Benazir Bhutto, who had returned to Pakistan after completing her studies, found herself placed under house arrest in the wake of her father's imprisonment and subsequent execution. Having been allowed to return to the UK in 1984, she became a leader in exile of the People's Party of Pakistan (PPP). For the first time in the history of Pakistan, Benazir Bhutto was the first woman to head a major political party though she was unable to make her political presence felt in Pakistan until after the death of General Zia-ul-Haq. She had succeeded her mother as leader of the PPP and the pro-democracy opposition to the General Zia-ul-Haq regime.
The seat, from which Benazir contested for the safe constituency for the post of Prime Minister in 1980s, namely, NA 207. This seat was considered a Bhutto Clan's post and first contested in 1926 by the late Sardar Wahid Bux Bhutto, in the first ever elections in Sindh, British Indian Empire. The elections were for the Central Legislative Assembly of India. Sardar Wahid Bux won, and became not only the first elected representative from Sindh to a democratically elected parliament, but also the youngest member of the Central Legislative Assembly, aged 27. Wahid Bux's achievement was monumental as it was he who was the first Bhutto elected to a government, from a seat that would, thereafter, always be contested by his family members.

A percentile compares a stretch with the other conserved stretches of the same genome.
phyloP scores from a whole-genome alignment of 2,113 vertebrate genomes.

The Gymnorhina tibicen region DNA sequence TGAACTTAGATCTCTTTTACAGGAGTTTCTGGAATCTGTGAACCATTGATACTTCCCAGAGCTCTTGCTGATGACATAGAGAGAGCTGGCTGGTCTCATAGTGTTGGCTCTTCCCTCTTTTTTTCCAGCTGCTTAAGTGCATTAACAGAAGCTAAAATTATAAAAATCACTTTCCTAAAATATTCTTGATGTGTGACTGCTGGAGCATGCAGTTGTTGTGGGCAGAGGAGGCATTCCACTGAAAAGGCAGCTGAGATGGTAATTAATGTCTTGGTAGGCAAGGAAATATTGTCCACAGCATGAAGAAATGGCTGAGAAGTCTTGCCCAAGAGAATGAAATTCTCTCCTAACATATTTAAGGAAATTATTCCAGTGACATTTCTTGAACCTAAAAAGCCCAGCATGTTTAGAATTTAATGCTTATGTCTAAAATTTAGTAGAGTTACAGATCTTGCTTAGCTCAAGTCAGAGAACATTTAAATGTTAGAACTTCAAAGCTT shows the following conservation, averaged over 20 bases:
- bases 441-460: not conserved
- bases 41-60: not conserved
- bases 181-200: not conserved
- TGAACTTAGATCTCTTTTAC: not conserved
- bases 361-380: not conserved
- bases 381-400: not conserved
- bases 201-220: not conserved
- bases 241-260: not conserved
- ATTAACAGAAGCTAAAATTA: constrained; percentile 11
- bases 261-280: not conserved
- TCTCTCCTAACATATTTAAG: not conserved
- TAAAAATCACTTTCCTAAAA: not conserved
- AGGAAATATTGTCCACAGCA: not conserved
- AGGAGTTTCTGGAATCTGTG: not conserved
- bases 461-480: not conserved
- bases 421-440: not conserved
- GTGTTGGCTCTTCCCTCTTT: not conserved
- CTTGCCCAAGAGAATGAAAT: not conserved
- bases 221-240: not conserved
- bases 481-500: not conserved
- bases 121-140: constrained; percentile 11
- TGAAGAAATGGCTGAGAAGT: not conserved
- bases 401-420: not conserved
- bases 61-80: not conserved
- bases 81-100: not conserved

Therefore, it was he who provided the breakthrough and a start to this cycle. Sardar Wahid Bux went on to be elected to the Bombay Council as well. After Wahid Bux's untimely and mysterious death at the age of 33, his younger brother Nawab Nabi Bux Bhutto contested from the same seat and remained undefeated until retirement. It was Nabi Bux who then gave this seat to Zulfikar Ali Bhutto to contest in 1970. On 16 November 1988, in the first open political elections in more than a decade were held, and Benazir Bhutto securing the victory in major provinces of Pakistan and had the largest percentile for the seats in the National Assembly - a lower house of Parliament.